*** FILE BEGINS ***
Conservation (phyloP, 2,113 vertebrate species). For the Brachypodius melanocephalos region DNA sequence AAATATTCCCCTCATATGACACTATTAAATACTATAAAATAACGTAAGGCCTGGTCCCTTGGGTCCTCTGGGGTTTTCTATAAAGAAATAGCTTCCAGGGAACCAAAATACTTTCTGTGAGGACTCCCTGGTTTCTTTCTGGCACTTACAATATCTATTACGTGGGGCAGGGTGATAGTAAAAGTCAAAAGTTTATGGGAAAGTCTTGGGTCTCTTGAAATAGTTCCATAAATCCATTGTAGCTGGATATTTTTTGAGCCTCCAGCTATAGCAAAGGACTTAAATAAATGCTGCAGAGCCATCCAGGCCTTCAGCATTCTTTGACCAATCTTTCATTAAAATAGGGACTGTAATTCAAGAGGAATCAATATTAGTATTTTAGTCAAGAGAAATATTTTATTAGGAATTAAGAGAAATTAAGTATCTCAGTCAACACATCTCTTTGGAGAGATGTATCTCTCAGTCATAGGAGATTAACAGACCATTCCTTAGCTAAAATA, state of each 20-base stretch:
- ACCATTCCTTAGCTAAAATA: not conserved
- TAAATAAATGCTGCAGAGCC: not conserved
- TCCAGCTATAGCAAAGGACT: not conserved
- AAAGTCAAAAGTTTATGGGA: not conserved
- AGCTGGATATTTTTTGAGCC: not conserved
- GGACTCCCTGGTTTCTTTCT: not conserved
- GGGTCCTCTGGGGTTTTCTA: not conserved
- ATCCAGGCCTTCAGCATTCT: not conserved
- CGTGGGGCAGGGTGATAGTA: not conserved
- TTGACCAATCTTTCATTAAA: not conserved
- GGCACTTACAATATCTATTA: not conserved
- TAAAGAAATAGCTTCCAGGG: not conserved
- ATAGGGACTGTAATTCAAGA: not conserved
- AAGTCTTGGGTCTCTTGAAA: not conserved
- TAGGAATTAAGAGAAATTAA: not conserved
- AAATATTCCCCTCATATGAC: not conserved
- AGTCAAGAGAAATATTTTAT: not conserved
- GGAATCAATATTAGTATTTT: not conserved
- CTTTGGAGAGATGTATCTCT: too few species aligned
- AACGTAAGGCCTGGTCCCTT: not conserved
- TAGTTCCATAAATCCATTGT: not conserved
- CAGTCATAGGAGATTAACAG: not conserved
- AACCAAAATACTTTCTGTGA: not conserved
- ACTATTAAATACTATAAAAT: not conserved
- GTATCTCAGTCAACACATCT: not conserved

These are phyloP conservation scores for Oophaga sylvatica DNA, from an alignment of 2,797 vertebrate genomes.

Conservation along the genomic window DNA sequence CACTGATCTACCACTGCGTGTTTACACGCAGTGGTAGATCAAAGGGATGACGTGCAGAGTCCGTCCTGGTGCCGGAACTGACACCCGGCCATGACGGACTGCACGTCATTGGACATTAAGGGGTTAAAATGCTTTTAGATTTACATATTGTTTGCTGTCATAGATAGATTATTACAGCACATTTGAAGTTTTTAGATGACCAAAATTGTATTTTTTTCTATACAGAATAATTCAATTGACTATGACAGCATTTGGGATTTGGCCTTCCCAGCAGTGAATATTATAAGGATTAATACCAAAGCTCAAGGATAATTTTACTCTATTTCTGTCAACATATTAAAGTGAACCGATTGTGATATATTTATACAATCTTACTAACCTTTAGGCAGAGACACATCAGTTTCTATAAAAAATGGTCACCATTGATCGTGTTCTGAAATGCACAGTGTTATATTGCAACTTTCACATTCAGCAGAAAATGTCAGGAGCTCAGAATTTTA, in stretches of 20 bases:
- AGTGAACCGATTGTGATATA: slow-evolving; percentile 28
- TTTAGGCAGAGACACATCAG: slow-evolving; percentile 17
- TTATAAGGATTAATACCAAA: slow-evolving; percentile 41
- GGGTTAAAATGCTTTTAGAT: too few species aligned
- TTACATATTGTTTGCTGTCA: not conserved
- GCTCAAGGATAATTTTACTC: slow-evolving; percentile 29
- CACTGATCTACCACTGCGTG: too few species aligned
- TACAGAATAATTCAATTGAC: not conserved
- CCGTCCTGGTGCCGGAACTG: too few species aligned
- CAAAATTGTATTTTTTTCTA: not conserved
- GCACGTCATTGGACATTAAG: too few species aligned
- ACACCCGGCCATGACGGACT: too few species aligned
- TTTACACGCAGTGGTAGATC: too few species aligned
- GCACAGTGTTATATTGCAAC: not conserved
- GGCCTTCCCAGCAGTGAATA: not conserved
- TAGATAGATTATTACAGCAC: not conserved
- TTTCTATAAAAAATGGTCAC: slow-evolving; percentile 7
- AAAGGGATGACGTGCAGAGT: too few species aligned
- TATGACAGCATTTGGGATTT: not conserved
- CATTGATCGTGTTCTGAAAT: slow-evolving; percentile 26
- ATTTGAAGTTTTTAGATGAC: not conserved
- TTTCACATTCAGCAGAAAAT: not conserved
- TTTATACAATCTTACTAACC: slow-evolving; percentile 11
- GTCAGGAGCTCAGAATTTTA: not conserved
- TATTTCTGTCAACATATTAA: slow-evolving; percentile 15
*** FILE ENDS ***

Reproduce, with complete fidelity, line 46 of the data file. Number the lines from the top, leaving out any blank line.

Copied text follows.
- AAAGGGATGACGTGCAGAGT: too few species aligned